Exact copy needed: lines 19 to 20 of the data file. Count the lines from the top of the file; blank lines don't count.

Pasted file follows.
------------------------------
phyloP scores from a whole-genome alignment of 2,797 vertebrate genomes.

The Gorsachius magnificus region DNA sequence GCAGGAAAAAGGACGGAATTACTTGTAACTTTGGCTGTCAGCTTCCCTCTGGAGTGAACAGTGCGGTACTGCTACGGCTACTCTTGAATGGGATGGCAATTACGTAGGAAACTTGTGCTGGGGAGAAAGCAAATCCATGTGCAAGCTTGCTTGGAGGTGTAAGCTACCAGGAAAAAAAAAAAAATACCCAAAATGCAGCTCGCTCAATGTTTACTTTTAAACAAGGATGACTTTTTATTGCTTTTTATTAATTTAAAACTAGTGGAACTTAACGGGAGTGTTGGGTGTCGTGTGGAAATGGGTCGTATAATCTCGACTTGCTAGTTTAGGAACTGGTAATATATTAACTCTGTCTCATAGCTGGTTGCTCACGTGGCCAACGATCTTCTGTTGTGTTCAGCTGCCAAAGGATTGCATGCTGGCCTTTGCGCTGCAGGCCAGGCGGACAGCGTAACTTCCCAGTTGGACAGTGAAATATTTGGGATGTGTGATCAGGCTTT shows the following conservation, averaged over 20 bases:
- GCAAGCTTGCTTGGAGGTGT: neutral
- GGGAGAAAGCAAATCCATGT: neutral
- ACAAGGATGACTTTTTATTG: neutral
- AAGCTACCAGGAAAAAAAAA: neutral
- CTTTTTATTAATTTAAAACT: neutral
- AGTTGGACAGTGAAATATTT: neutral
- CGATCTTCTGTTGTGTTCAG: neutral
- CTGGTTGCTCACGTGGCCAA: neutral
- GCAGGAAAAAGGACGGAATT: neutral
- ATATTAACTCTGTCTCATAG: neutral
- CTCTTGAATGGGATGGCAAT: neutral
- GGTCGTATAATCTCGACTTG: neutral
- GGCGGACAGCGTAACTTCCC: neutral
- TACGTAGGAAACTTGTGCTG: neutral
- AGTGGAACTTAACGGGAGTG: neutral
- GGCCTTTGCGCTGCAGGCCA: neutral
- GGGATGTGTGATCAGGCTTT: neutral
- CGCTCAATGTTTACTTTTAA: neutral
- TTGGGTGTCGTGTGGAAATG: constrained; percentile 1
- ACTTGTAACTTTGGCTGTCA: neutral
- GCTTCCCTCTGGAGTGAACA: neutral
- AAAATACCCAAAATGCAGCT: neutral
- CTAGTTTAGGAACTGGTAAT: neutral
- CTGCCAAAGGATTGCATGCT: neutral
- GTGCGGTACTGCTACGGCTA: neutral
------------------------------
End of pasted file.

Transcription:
- GGGATGTGTGATCAGGCTTT: neutral
- CGCTCAATGTTTACTTTTAA: neutral